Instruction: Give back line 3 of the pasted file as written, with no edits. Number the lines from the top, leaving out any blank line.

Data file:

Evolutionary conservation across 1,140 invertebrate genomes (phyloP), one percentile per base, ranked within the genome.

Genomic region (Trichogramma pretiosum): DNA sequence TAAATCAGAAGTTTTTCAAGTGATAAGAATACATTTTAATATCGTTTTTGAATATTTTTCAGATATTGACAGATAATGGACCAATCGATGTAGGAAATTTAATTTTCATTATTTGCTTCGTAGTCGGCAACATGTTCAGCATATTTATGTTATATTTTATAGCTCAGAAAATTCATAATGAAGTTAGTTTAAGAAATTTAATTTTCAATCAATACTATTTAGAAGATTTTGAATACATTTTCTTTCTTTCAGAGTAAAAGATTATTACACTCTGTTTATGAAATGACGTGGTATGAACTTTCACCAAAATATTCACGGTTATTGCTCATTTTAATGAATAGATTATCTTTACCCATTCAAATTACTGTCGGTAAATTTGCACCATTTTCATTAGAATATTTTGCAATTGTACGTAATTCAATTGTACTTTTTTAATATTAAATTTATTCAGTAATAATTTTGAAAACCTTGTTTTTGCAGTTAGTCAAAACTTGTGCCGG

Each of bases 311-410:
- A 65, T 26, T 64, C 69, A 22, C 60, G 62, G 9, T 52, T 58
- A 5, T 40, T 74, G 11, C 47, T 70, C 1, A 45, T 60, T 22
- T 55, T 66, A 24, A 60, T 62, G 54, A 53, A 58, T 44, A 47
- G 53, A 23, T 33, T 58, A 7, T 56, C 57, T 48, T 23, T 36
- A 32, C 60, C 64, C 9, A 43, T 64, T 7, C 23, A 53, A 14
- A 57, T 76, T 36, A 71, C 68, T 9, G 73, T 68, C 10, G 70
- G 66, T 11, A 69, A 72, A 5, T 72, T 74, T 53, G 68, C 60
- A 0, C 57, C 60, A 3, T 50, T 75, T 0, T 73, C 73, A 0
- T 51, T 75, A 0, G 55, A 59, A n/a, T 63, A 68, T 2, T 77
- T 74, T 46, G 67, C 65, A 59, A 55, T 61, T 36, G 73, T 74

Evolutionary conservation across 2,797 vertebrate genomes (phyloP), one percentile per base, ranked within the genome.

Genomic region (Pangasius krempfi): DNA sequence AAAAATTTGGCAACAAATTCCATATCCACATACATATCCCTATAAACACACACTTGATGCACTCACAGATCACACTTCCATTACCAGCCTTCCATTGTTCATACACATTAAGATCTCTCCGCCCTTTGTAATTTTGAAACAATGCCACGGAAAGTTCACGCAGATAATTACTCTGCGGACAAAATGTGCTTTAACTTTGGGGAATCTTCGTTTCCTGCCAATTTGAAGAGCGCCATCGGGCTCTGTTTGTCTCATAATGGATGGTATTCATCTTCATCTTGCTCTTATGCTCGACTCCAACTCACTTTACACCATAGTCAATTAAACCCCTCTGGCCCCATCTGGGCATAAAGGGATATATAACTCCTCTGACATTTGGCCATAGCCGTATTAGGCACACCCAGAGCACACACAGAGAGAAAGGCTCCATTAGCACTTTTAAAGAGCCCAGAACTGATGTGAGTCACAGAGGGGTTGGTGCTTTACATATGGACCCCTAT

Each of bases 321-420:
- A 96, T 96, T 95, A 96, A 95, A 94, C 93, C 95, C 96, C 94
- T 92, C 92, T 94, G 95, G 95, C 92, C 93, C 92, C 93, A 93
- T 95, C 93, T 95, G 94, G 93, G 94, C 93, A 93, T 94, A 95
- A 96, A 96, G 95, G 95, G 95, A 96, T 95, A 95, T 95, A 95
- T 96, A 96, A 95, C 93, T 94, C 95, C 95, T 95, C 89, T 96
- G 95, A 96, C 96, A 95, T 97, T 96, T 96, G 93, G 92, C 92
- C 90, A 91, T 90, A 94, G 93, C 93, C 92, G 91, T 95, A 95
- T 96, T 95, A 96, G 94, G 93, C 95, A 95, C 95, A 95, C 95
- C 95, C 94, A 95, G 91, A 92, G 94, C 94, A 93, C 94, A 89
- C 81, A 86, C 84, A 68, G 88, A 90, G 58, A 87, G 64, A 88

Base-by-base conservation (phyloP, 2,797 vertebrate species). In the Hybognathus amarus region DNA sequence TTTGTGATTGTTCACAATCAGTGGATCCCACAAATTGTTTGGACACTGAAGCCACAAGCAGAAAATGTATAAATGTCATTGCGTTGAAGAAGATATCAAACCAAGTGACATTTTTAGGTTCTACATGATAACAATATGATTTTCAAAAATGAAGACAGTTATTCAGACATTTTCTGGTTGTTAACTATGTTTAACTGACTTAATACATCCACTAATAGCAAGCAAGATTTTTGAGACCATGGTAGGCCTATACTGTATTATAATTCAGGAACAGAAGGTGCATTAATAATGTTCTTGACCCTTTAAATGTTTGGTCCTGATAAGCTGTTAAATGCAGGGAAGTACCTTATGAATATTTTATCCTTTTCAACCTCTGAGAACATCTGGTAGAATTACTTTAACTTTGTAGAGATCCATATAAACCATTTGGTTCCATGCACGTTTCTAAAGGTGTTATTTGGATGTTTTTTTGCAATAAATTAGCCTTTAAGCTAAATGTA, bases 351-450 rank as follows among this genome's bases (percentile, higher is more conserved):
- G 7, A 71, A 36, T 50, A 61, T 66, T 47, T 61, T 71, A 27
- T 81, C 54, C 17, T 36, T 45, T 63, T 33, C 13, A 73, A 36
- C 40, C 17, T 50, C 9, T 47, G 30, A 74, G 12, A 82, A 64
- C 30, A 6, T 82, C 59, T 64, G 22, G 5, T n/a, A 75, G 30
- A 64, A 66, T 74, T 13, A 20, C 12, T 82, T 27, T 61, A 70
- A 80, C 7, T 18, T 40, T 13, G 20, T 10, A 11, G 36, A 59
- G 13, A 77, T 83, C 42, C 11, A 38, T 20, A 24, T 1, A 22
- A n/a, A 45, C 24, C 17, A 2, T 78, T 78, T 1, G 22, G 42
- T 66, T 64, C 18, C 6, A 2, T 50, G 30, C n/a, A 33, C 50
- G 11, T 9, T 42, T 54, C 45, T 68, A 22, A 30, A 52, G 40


Each of bases 311-410: